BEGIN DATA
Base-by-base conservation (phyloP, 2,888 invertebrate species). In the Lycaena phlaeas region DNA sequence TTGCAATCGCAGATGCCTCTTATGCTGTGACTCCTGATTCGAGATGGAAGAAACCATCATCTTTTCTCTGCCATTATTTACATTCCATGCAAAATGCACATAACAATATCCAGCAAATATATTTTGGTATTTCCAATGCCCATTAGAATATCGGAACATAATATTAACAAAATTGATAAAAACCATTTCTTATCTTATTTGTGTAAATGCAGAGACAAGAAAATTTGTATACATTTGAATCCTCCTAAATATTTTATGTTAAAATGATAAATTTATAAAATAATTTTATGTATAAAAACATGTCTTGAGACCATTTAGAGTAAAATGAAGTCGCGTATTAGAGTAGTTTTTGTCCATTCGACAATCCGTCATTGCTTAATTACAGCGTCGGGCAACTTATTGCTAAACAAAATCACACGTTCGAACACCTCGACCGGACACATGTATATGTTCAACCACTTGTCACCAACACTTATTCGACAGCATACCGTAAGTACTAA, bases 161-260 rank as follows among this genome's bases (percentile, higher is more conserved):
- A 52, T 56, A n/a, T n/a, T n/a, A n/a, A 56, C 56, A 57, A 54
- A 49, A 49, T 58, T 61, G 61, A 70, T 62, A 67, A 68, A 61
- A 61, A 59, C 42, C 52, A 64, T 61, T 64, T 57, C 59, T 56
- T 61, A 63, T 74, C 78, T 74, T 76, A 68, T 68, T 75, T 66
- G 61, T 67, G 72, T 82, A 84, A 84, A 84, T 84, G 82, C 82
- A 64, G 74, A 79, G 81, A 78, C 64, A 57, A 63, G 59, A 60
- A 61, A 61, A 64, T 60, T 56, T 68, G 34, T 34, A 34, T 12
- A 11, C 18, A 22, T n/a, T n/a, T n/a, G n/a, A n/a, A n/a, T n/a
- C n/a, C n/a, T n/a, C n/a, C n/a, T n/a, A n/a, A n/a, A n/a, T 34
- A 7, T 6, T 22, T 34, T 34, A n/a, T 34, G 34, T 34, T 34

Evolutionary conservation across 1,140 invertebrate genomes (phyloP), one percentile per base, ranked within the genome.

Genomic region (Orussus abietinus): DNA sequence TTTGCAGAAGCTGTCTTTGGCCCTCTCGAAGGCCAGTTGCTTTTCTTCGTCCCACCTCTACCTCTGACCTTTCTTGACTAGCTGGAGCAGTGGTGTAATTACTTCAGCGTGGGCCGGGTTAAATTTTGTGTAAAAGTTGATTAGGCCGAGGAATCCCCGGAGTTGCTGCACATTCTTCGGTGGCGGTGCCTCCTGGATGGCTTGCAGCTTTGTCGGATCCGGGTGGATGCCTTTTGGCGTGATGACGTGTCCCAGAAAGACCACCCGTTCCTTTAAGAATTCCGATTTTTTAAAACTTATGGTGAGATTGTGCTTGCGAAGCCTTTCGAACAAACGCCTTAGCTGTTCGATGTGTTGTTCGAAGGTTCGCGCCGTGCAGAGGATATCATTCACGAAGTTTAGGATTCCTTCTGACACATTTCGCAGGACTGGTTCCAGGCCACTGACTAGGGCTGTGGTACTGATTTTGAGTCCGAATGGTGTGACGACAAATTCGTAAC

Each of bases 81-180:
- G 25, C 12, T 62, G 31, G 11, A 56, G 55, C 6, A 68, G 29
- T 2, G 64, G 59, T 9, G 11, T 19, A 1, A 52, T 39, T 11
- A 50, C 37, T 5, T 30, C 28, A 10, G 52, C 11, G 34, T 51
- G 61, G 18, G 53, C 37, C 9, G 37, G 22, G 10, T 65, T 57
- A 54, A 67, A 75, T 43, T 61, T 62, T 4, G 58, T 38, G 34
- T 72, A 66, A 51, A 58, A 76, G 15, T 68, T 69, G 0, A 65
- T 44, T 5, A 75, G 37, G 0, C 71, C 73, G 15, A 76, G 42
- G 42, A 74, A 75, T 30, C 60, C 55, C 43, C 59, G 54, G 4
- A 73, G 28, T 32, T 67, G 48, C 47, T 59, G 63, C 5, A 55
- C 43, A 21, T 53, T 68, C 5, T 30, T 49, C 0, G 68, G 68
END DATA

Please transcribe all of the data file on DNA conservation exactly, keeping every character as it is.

Base-by-base conservation (phyloP, 2,888 invertebrate species). In the Lycaena phlaeas region DNA sequence TTGCAATCGCAGATGCCTCTTATGCTGTGACTCCTGATTCGAGATGGAAGAAACCATCATCTTTTCTCTGCCATTATTTACATTCCATGCAAAATGCACATAACAATATCCAGCAAATATATTTTGGTATTTCCAATGCCCATTAGAATATCGGAACATAATATTAACAAAATTGATAAAAACCATTTCTTATCTTATTTGTGTAAATGCAGAGACAAGAAAATTTGTATACATTTGAATCCTCCTAAATATTTTATGTTAAAATGATAAATTTATAAAATAATTTTATGTATAAAAACATGTCTTGAGACCATTTAGAGTAAAATGAAGTCGCGTATTAGAGTAGTTTTTGTCCATTCGACAATCCGTCATTGCTTAATTACAGCGTCGGGCAACTTATTGCTAAACAAAATCACACGTTCGAACACCTCGACCGGACACATGTATATGTTCAACCACTTGTCACCAACACTTATTCGACAGCATACCGTAAGTACTAA, bases 161-260 rank as follows among this genome's bases (percentile, higher is more conserved):
- A 52, T 56, A n/a, T n/a, T n/a, A n/a, A 56, C 56, A 57, A 54
- A 49, A 49, T 58, T 61, G 61, A 70, T 62, A 67, A 68, A 61
- A 61, A 59, C 42, C 52, A 64, T 61, T 64, T 57, C 59, T 56
- T 61, A 63, T 74, C 78, T 74, T 76, A 68, T 68, T 75, T 66
- G 61, T 67, G 72, T 82, A 84, A 84, A 84, T 84, G 82, C 82
- A 64, G 74, A 79, G 81, A 78, C 64, A 57, A 63, G 59, A 60
- A 61, A 61, A 64, T 60, T 56, T 68, G 34, T 34, A 34, T 12
- A 11, C 18, A 22, T n/a, T n/a, T n/a, G n/a, A n/a, A n/a, T n/a
- C n/a, C n/a, T n/a, C n/a, C n/a, T n/a, A n/a, A n/a, A n/a, T 34
- A 7, T 6, T 22, T 34, T 34, A n/a, T 34, G 34, T 34, T 34

Evolutionary conservation across 1,140 invertebrate genomes (phyloP), one percentile per base, ranked within the genome.

Genomic region (Orussus abietinus): DNA sequence TTTGCAGAAGCTGTCTTTGGCCCTCTCGAAGGCCAGTTGCTTTTCTTCGTCCCACCTCTACCTCTGACCTTTCTTGACTAGCTGGAGCAGTGGTGTAATTACTTCAGCGTGGGCCGGGTTAAATTTTGTGTAAAAGTTGATTAGGCCGAGGAATCCCCGGAGTTGCTGCACATTCTTCGGTGGCGGTGCCTCCTGGATGGCTTGCAGCTTTGTCGGATCCGGGTGGATGCCTTTTGGCGTGATGACGTGTCCCAGAAAGACCACCCGTTCCTTTAAGAATTCCGATTTTTTAAAACTTATGGTGAGATTGTGCTTGCGAAGCCTTTCGAACAAACGCCTTAGCTGTTCGATGTGTTGTTCGAAGGTTCGCGCCGTGCAGAGGATATCATTCACGAAGTTTAGGATTCCTTCTGACACATTTCGCAGGACTGGTTCCAGGCCACTGACTAGGGCTGTGGTACTGATTTTGAGTCCGAATGGTGTGACGACAAATTCGTAAC

Each of bases 81-180:
- G 25, C 12, T 62, G 31, G 11, A 56, G 55, C 6, A 68, G 29
- T 2, G 64, G 59, T 9, G 11, T 19, A 1, A 52, T 39, T 11
- A 50, C 37, T 5, T 30, C 28, A 10, G 52, C 11, G 34, T 51
- G 61, G 18, G 53, C 37, C 9, G 37, G 22, G 10, T 65, T 57
- A 54, A 67, A 75, T 43, T 61, T 62, T 4, G 58, T 38, G 34
- T 72, A 66, A 51, A 58, A 76, G 15, T 68, T 69, G 0, A 65
- T 44, T 5, A 75, G 37, G 0, C 71, C 73, G 15, A 76, G 42
- G 42, A 74, A 75, T 30, C 60, C 55, C 43, C 59, G 54, G 4
- A 73, G 28, T 32, T 67, G 48, C 47, T 59, G 63, C 5, A 55
- C 43, A 21, T 53, T 68, C 5, T 30, T 49, C 0, G 68, G 68